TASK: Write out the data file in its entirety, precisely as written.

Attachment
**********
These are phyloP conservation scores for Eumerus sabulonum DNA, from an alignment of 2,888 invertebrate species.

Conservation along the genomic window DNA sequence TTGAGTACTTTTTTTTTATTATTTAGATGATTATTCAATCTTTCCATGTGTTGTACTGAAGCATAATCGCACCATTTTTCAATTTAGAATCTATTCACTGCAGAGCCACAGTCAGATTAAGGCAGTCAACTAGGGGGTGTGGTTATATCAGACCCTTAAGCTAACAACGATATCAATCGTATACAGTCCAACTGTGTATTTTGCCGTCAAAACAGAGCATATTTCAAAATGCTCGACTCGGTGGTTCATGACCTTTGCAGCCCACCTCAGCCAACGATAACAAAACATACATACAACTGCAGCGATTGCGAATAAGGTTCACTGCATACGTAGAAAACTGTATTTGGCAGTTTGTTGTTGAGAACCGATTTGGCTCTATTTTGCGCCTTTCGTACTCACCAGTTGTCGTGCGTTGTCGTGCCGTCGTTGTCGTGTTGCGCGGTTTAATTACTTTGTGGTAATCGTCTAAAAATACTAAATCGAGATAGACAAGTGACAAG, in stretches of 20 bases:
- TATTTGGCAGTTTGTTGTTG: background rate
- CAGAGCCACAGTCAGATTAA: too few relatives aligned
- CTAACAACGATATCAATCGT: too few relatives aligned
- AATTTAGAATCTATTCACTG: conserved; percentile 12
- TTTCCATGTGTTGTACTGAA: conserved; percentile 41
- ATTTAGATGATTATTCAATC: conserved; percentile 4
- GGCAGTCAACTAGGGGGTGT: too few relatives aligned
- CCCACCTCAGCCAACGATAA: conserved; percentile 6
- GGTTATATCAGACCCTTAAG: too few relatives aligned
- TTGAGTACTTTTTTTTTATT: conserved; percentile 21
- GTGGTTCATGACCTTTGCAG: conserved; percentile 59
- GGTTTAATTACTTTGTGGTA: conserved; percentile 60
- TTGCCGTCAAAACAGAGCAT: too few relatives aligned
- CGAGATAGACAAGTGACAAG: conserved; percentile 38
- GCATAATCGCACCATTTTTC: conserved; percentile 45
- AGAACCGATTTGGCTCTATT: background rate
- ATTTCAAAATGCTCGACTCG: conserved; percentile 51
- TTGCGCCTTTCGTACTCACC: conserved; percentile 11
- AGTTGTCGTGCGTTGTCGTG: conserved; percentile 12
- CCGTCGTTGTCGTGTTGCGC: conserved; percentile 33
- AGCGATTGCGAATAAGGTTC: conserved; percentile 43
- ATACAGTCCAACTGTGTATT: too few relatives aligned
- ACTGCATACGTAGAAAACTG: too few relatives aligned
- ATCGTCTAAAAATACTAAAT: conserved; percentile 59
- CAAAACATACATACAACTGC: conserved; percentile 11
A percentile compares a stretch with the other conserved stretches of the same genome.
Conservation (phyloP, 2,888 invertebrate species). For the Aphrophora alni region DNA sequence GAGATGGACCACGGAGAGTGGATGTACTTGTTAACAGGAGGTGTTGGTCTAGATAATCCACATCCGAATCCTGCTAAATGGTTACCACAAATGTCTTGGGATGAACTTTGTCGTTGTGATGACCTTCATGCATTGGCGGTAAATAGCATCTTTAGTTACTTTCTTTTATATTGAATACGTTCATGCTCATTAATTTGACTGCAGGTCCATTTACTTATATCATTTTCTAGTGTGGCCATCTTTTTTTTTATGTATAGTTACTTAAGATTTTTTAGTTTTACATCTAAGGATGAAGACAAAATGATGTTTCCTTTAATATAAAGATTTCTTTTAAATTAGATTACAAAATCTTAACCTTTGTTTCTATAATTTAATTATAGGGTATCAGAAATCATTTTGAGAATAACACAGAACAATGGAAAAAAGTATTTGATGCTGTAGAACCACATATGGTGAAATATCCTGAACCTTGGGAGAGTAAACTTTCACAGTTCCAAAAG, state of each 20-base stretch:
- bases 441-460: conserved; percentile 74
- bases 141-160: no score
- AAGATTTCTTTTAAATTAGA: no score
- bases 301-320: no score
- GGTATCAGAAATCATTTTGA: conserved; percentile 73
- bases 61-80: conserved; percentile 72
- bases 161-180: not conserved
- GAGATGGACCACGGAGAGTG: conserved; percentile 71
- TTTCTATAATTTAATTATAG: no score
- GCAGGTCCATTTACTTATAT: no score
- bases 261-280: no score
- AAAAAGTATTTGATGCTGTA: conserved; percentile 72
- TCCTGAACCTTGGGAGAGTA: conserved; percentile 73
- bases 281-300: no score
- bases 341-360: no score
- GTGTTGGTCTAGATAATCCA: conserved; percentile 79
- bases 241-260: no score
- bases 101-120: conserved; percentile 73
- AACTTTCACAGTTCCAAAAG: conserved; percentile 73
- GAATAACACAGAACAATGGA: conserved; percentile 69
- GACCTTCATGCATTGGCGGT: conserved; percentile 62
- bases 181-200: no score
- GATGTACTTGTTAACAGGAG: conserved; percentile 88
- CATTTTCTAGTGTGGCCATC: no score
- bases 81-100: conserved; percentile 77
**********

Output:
These are phyloP conservation scores for Eumerus sabulonum DNA, from an alignment of 2,888 invertebrate species.

Conservation along the genomic window DNA sequence TTGAGTACTTTTTTTTTATTATTTAGATGATTATTCAATCTTTCCATGTGTTGTACTGAAGCATAATCGCACCATTTTTCAATTTAGAATCTATTCACTGCAGAGCCACAGTCAGATTAAGGCAGTCAACTAGGGGGTGTGGTTATATCAGACCCTTAAGCTAACAACGATATCAATCGTATACAGTCCAACTGTGTATTTTGCCGTCAAAACAGAGCATATTTCAAAATGCTCGACTCGGTGGTTCATGACCTTTGCAGCCCACCTCAGCCAACGATAACAAAACATACATACAACTGCAGCGATTGCGAATAAGGTTCACTGCATACGTAGAAAACTGTATTTGGCAGTTTGTTGTTGAGAACCGATTTGGCTCTATTTTGCGCCTTTCGTACTCACCAGTTGTCGTGCGTTGTCGTGCCGTCGTTGTCGTGTTGCGCGGTTTAATTACTTTGTGGTAATCGTCTAAAAATACTAAATCGAGATAGACAAGTGACAAG, in stretches of 20 bases:
- TATTTGGCAGTTTGTTGTTG: background rate
- CAGAGCCACAGTCAGATTAA: too few relatives aligned
- CTAACAACGATATCAATCGT: too few relatives aligned
- AATTTAGAATCTATTCACTG: conserved; percentile 12
- TTTCCATGTGTTGTACTGAA: conserved; percentile 41
- ATTTAGATGATTATTCAATC: conserved; percentile 4
- GGCAGTCAACTAGGGGGTGT: too few relatives aligned
- CCCACCTCAGCCAACGATAA: conserved; percentile 6
- GGTTATATCAGACCCTTAAG: too few relatives aligned
- TTGAGTACTTTTTTTTTATT: conserved; percentile 21
- GTGGTTCATGACCTTTGCAG: conserved; percentile 59
- GGTTTAATTACTTTGTGGTA: conserved; percentile 60
- TTGCCGTCAAAACAGAGCAT: too few relatives aligned
- CGAGATAGACAAGTGACAAG: conserved; percentile 38
- GCATAATCGCACCATTTTTC: conserved; percentile 45
- AGAACCGATTTGGCTCTATT: background rate
- ATTTCAAAATGCTCGACTCG: conserved; percentile 51
- TTGCGCCTTTCGTACTCACC: conserved; percentile 11
- AGTTGTCGTGCGTTGTCGTG: conserved; percentile 12
- CCGTCGTTGTCGTGTTGCGC: conserved; percentile 33
- AGCGATTGCGAATAAGGTTC: conserved; percentile 43
- ATACAGTCCAACTGTGTATT: too few relatives aligned
- ACTGCATACGTAGAAAACTG: too few relatives aligned
- ATCGTCTAAAAATACTAAAT: conserved; percentile 59
- CAAAACATACATACAACTGC: conserved; percentile 11
A percentile compares a stretch with the other conserved stretches of the same genome.
Conservation (phyloP, 2,888 invertebrate species). For the Aphrophora alni region DNA sequence GAGATGGACCACGGAGAGTGGATGTACTTGTTAACAGGAGGTGTTGGTCTAGATAATCCACATCCGAATCCTGCTAAATGGTTACCACAAATGTCTTGGGATGAACTTTGTCGTTGTGATGACCTTCATGCATTGGCGGTAAATAGCATCTTTAGTTACTTTCTTTTATATTGAATACGTTCATGCTCATTAATTTGACTGCAGGTCCATTTACTTATATCATTTTCTAGTGTGGCCATCTTTTTTTTTATGTATAGTTACTTAAGATTTTTTAGTTTTACATCTAAGGATGAAGACAAAATGATGTTTCCTTTAATATAAAGATTTCTTTTAAATTAGATTACAAAATCTTAACCTTTGTTTCTATAATTTAATTATAGGGTATCAGAAATCATTTTGAGAATAACACAGAACAATGGAAAAAAGTATTTGATGCTGTAGAACCACATATGGTGAAATATCCTGAACCTTGGGAGAGTAAACTTTCACAGTTCCAAAAG, state of each 20-base stretch:
- bases 441-460: conserved; percentile 74
- bases 141-160: no score
- AAGATTTCTTTTAAATTAGA: no score
- bases 301-320: no score
- GGTATCAGAAATCATTTTGA: conserved; percentile 73
- bases 61-80: conserved; percentile 72
- bases 161-180: not conserved
- GAGATGGACCACGGAGAGTG: conserved; percentile 71
- TTTCTATAATTTAATTATAG: no score
- GCAGGTCCATTTACTTATAT: no score
- bases 261-280: no score
- AAAAAGTATTTGATGCTGTA: conserved; percentile 72
- TCCTGAACCTTGGGAGAGTA: conserved; percentile 73
- bases 281-300: no score
- bases 341-360: no score
- GTGTTGGTCTAGATAATCCA: conserved; percentile 79
- bases 241-260: no score
- bases 101-120: conserved; percentile 73
- AACTTTCACAGTTCCAAAAG: conserved; percentile 73
- GAATAACACAGAACAATGGA: conserved; percentile 69
- GACCTTCATGCATTGGCGGT: conserved; percentile 62
- bases 181-200: no score
- GATGTACTTGTTAACAGGAG: conserved; percentile 88
- CATTTTCTAGTGTGGCCATC: no score
- bases 81-100: conserved; percentile 77